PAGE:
|US4469945 *||Mar 15, 1982||Sep 4, 1984||U.S. Philips Corporation||Device for detecting radiation and semiconductor device for use in such a device|
|1||D. F. Grosjean, R. A. Olson, B. Sarka, Jr., and D. C. Rabe, "High-power CO2 Laser-Beam Monitor", Rev. Sci. Instrum., vol. 49, No. 6 (Jun. 1978), pp. 778-781.|
|2||*||D. F. Grosjean, R. A. Olson, B. Sarka, Jr., and D. C. Rabe, High power CO 2 Laser Beam Monitor , Rev. Sci. Instrum., vol. 49, No. 6 (Jun. 1978), pp. 778 781.|
|3||*||D. Wildmann, R. Br nnimann, and G. Sch rch, Low Cost CO 2 Laser Beam Profile Monitor , Rev. Sci. Instrum., vol. 55, No. 11 (Nov. 1984), pp. 1777 1778.|
|4||D. Wildmann, R. Bronnimann, and G. Schurch, "Low-Cost CO2 Laser Beam Profile Monitor", Rev. Sci. Instrum., vol. 55, No. 11 (Nov. 1984), pp. 1777-1778.|
|Citing Patent||Filing date||Publication date||Applicant||Title|
|US4797555 *||May 28, 1987||Jan 10, 1989||The United States Of America As Represented By The Secretary Of The Air Force||High energy laser target plate|
|US5058988 *||Nov 8, 1988||Oct 22, 1991||3D Systems, Inc.||Apparatus and method for profiling a beam|
|US5100231 *||Apr 27, 1989||Mar 31, 1992||Coherent, Inc.||Apparatus for measuring the mode quality of a laser beam|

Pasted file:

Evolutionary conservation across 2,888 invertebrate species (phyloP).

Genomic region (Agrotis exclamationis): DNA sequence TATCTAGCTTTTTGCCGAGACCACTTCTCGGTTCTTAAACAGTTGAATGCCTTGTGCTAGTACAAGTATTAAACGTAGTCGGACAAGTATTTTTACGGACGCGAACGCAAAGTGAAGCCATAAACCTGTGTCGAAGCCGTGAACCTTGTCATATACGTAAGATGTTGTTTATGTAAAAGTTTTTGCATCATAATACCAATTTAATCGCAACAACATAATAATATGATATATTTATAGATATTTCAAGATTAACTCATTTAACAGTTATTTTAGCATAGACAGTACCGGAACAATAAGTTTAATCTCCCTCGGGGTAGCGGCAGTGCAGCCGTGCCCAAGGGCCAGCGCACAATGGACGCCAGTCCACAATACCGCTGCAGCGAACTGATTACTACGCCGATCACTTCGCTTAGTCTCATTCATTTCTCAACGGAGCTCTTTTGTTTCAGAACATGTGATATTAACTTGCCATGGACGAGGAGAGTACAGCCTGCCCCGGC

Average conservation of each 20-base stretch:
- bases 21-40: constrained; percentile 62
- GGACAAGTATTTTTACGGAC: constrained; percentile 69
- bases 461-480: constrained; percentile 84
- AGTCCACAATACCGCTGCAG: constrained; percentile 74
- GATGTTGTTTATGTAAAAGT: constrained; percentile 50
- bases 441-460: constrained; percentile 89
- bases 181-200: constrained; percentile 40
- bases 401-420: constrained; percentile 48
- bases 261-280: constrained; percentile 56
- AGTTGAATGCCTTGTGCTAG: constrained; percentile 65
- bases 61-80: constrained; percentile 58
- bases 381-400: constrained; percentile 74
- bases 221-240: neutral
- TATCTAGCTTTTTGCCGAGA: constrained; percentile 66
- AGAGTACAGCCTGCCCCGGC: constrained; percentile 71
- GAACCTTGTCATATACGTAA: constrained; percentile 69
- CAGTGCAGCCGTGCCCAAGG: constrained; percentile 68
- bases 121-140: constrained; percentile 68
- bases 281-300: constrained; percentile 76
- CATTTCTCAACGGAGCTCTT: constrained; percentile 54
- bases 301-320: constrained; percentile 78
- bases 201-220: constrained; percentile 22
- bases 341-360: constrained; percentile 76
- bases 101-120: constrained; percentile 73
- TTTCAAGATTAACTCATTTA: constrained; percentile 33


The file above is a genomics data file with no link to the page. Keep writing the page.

|US5267013 *||Oct 7, 1991||Nov 30, 1993||3D Systems, Inc.||Apparatus and method for profiling a beam|
|US5495328 *||Nov 30, 1993||Feb 27, 1996||3D Systems, Inc.||Apparatus and method for calibrating and normalizing a stereolithographic apparatus|
|US5808906 *||Jun 21, 1996||Sep 15, 1998||Patentes Talgo, S.A.||Installation and process for measuring rolling parameters by means of artificial vision on wheels of railway vehicles|
|US6288384 *||May 24, 1999||Sep 11, 2001||Daimlerchrysler Ag||Method and system for measuring the distribution of the energy field density of a laser beam|
|US6369356||May 24, 1999||Apr 9, 2002||Daimlerchrysler Ag||Method and system for monitoring and/or documenting a laser machining operation|
|US7420146||Mar 8, 2005||Sep 2, 2008||Spawr Walter J||Laser beam monitor and control method|
|US8441625||Mar 2, 2011||May 14, 2013||The United States Of America As Represented By The Secretary Of The Navy||Laser beam profile measurement|
|DE19822924A1 *||May 22, 1998||Dec 9, 1999||Daimler Chrysler Ag||Measuring the distribution of the energy field density of a laser beam|
|DE19822924C2 *||May 22, 1998||Jun 15, 2000||Daimler Chrysler Ag||Verfahren und Vorrichtung zur Messung der Verteilung der Energiefeldichte eines Laserstrahls|
|U.S. Classification||250/347, 250/348, 250/338.1|
|International Classification||G01J1/42, G01M11/00, G01S7/00|
|Cooperative Classification||G01J1/4257, G01J2001/4261|
|Oct 31, 1985||AS||Assignment|
Owner name: DAEWOO HEAVY INDUSTRIES, LTD., 6, MANSEOG-DONG, DO
Free format text: ASSIGNMENT OF ASSIGNORS INTEREST.;ASSIGNORS:GI, KWON Y.;IN, LEE Y.;GI, LEE Y.;REEL/FRAME:004470/0686
Effective date: 19851005
|Jan 7, 1992||REMI||Maintenance fee reminder mailed|
|Jan 23, 1992||REMI||Maintenance fee reminder mailed|
|May 17, 1992||LAPS||Lapse for failure to pay maintenance fees|
|Jul 21, 1992||FP||Expired due to failure to pay maintenance fee|
Effective date: 19920517